W3C home > Mailing lists > Public > public-html@w3.org > February 2008

Re: ISSUE-34 (commonality): Can we get access to tools that determine how often markup is used on the web?

From: James Graham <jg307@cam.ac.uk>
Date: Sat, 16 Feb 2008 00:47:13 +0000
Message-ID: <47B63291.1020309@cam.ac.uk>
To: Karl Groves <karl.groves@ssbbartgroup.com>
CC: HTML Issue Tracking WG <public-html@w3.org>

Karl Groves wrote:
> Naturally, the context we're applying these checks are geared toward finding accessibility issues, but it illustrates the point that if we were to guide our decisions of whether to keep/ delete an element or attribute solely on what web authors are doing, we'd be taking the wrong approach which may also have negative effects upon some specific populations of users.
>   
Indeed, we do not want to make changes which make an overall negative 
impact. However knowing exactly which changes will have a detrimental 
effect is not always a-priori obvious, and, in particular, cannot be 
determined merely from looking at the stated goal of the feature being 
considered. Consider the examples discussed in [1]. These are all laws 
which were designed to help some specific population, but have had some 
unexpected negative consequences for the very people they were supposed 
to aid. This illustrates the fact that, even when solutions to problems 
are designed by the leading experts with the best intentions, there 
needs to be a feedback loop to ensure that the original problem actually 
gets solved. Specifically the feedback too has to look like:

1) Design and implement the best solution you can
2) Assess the impact that your solution actually has on the problem you 
were trying to solve through observations/experiment
3) Go to step 1) taking into account what you have learned

Without steps 2) and 3) it is unlikely that you will ever make any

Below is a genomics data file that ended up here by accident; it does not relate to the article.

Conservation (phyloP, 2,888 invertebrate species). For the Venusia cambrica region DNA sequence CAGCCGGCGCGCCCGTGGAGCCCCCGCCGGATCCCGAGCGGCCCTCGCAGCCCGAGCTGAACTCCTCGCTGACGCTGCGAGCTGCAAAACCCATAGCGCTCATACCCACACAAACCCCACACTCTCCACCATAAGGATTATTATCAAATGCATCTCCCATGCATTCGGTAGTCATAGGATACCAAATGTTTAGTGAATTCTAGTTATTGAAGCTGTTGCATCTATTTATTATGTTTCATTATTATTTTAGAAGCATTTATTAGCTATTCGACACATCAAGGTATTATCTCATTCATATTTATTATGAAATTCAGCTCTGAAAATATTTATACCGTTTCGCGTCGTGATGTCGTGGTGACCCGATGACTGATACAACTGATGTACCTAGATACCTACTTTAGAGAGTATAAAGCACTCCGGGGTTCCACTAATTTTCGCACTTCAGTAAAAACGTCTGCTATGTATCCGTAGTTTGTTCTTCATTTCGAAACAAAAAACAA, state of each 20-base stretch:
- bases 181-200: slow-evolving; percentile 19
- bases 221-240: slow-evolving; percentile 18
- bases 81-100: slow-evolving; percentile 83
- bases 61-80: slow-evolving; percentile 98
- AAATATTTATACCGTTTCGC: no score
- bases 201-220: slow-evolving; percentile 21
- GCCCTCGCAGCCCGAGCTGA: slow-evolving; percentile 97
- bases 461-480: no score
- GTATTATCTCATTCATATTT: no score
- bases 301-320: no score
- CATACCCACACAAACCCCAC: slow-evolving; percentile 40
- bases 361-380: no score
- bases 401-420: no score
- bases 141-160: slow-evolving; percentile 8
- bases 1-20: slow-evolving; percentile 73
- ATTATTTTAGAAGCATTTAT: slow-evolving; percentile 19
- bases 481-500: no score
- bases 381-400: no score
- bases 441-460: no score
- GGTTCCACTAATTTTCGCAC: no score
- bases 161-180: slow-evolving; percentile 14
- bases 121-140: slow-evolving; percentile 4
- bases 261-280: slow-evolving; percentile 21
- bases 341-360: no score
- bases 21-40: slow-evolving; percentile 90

progress in addressing the issue you originally cared about. For 
developing HTML analysis of existing usage is an essential component of 
step 2).
> I agree with you that "An element that is never used in the correct way has no value to the user", but I disagree that this should necessitate modifying the spec to merely do away with items which have real value.  Improper markup is the developer's fault, not HTML's. At some point, the developer needs to take responsibility for his own shortcomings.
>   
Assigning blame isn't really very interesting unless you are a lawyer 
looking for someone to sue. Nor is it often very helpful; in each of the 
examples in the article one can find a group other than the lawmakers to 
blame for the unintended consequences. However in each case that group 
is acting in it's own economic self interest something which it's 
generally very difficult to prevent people from doing on a large scale. 
Merely suggesting that they take responsibility is unlikely to be 
successful in effecting change.

Applying the feedback loop above to the underlying problem and existing 
solutions is much more likely to work and actually address the issues. 
In the case of HTML accessibility problems, one of the ways to do that 
is to look at what people are already doing and see how we can design 
features to work with that (this has been done somewhat with table 
headers, for example). Another way is to look at where people aren't 
using existing mechanisms to try and work out why. This requires people 
to actively investigate how markup is being used and to be open minded 
enough to accept that there may be a disconnect between the stated 
purpose of something and the effect that it actually has in practice.

[1] 
http://www.nytimes.com/2008/01/20/magazine/20wwln-freak-t.html?_r=1&ex=1358485200&en=0d05099c03c97375&ei=5090&partner=rssuserland&emc=rss&pagewanted=all&oref=slogin
Received on Saturday, 16 February 2008 00:47:29 UTC

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